SADC to join the GGW
At the end of the five-day African Drought Conference, Namibia’s Environment and Tourism Minister, Pohamba Shifeta declared that Southern Africa join the Great Green Wall (GGW) initiative, a land greening exercise put in place in Saharan Africa and the Sahel area.
“We are excited about the GGW initiative, we believe it is a game changer in enhancing food security and resilience to drought and combating land degradation,” Namibian Minister Shifeta said. “It is truly a flagship programme and an example of what we can achieve through improved Pan-African cooperation and partnership.”
Shifeta noted that the GGW initiative could be adapted for the South African Development Community (SADC), which has 15 member states, among them Botswana, Namibia, South Africa, Zimbabwe, Zambia and Malawi. The SADC countries declared a regional emergency two months ago due to the drought, appealing for US$2.89 billion to mitigate the drought effects.
During Africa Drought Conference the African Union Commissioner for Rural Economy and Agriculture, Ms Tumusiime Rhoda urged SADC to be added to the GGW.
The Great Green Wall (GGW) initiative for the Sahel-Saharan areas of Africa was adopted by the African Union (AU) in 2007. The initiative aims to green a strip of land 15 km wide and 7,100 km long across Africa from Dakar in the west to Djibouti in the East by planting trees, amongst others.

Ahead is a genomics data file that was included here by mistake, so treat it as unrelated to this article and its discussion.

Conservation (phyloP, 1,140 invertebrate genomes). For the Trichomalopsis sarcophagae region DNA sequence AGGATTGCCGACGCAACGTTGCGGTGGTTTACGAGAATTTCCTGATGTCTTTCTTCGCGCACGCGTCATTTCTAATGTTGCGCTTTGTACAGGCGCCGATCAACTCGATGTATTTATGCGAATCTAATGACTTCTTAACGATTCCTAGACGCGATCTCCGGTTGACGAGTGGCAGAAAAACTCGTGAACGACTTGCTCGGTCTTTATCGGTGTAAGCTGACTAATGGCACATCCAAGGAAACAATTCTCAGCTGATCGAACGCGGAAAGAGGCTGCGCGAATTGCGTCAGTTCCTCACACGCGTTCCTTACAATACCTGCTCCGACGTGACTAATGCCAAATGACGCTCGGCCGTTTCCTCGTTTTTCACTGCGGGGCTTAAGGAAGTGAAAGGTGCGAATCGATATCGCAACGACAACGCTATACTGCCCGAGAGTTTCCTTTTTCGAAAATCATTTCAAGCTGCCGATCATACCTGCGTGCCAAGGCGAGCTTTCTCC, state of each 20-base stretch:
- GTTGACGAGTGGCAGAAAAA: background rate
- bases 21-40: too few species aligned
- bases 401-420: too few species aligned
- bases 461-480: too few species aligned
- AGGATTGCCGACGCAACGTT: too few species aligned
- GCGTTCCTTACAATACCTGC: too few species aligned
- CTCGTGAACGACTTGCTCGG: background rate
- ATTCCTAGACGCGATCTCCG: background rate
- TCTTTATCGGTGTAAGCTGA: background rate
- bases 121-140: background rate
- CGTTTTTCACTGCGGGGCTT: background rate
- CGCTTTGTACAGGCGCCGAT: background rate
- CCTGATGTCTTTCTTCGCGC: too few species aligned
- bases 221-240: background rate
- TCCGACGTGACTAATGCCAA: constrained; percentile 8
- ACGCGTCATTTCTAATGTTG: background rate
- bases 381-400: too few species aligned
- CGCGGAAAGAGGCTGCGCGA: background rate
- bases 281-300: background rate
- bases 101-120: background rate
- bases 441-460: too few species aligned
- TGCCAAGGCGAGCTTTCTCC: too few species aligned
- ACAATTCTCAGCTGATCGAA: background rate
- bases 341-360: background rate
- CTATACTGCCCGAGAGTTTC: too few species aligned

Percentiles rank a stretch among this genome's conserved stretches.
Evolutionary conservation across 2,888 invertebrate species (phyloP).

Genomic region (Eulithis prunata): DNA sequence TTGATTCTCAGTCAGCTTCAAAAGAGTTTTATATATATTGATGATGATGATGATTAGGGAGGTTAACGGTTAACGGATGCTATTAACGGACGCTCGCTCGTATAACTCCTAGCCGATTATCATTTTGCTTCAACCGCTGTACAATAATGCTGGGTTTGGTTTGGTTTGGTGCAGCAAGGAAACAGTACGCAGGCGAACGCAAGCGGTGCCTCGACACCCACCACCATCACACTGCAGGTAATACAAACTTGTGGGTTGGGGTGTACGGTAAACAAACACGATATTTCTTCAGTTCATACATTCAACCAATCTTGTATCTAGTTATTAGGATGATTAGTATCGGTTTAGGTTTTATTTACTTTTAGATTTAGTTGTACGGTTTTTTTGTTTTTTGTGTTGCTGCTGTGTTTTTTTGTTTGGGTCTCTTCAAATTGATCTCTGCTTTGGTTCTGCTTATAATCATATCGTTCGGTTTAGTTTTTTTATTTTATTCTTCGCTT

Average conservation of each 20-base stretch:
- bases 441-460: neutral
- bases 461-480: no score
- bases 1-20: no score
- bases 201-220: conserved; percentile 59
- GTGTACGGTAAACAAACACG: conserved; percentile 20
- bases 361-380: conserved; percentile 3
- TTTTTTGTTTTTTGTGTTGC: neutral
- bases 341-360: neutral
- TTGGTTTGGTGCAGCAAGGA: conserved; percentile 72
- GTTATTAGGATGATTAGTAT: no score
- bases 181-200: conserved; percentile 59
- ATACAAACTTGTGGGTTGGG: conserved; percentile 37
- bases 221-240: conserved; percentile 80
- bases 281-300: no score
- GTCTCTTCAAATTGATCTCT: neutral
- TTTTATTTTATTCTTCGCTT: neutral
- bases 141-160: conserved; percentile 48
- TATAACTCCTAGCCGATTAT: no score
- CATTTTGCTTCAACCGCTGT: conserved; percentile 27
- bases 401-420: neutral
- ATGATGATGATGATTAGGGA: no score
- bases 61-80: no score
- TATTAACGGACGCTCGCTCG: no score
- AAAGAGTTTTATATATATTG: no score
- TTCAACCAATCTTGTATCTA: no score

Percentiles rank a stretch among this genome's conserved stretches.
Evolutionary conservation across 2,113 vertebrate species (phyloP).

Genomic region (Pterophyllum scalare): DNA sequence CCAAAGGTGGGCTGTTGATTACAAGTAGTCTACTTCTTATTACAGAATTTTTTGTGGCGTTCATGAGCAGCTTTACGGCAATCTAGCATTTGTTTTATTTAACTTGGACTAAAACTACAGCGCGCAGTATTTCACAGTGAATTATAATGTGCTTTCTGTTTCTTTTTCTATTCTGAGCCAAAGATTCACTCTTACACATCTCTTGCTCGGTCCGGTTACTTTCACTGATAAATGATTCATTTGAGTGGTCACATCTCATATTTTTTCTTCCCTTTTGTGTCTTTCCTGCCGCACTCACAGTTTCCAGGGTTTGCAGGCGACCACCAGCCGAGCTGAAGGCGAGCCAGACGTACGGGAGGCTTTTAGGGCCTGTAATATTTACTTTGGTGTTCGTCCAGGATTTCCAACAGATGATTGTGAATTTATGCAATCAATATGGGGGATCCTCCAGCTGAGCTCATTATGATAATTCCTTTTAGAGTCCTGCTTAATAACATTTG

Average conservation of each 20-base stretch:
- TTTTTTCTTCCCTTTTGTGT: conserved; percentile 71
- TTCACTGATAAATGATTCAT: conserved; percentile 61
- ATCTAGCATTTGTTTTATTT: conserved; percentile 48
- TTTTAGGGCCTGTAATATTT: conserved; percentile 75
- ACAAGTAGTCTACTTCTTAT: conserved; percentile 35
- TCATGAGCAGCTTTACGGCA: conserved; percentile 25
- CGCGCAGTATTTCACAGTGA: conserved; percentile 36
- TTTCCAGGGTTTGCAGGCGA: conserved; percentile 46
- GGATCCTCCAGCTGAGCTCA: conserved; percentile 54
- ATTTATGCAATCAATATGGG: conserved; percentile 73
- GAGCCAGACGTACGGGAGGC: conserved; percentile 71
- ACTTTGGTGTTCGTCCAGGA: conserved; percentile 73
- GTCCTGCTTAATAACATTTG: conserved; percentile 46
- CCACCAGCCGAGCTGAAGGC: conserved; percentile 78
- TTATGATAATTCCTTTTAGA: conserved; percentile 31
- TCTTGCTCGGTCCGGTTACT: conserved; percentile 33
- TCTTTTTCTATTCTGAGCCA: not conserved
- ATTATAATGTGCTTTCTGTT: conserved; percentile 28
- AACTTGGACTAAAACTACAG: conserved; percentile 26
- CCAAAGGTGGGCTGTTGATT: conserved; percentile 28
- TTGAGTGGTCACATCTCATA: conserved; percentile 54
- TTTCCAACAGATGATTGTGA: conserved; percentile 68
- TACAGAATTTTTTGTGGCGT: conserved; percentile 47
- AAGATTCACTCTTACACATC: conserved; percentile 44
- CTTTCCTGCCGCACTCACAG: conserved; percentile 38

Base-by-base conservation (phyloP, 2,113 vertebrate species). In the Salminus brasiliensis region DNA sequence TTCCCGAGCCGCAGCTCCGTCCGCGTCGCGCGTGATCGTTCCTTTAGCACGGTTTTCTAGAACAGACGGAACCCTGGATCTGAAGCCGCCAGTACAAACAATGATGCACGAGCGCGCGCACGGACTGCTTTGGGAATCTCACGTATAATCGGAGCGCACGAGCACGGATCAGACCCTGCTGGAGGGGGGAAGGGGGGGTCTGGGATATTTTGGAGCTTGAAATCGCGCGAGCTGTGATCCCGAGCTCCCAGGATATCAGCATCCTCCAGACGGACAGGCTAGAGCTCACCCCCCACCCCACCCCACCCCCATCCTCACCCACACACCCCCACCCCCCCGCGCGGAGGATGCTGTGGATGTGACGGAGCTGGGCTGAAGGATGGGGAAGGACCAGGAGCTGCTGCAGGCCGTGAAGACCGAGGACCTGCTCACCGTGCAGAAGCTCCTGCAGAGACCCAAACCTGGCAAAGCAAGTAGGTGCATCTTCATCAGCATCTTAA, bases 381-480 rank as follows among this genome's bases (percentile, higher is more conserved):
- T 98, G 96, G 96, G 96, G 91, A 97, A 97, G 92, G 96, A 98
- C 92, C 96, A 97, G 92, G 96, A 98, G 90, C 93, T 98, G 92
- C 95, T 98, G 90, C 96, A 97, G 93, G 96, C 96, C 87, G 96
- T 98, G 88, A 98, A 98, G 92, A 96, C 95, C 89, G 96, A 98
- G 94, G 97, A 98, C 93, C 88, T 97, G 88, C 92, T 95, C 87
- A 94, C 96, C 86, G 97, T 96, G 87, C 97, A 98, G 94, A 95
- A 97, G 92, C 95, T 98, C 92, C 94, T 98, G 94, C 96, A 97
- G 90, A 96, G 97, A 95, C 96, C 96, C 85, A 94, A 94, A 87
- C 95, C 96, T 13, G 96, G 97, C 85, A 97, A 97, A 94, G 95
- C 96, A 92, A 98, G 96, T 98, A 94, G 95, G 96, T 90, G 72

Each of the 11 participating countries developed its own national action plan. In Senegal alone, some 11 million indigenous trees were planted, which have contributed to the restoration of 27,000 hectare land. Reserve areas for the planting of fodder crops for livestock during the lean season have been set aside.
According to Elvis Tangem, GGW coordinator at the AU Commission, talks to make Namibia the forerunner of the initiative for the SADC Region have started. “Talks are under-way for Namibia to be the flag bearer of the GGW for the Southern African Region.”
In his presentation at a conference side event, Tangem said by reversing land degradation and reducing biodiversity loss in Africa’s arid areas was improving living conditions of populations. “Land degradation, desertification, droughts and climate change know no boundaries and impacts are increasing fast,” he said.
Namibia’s Environment and Tourism is expected to officially announce its participation in the GGW initiative in due course.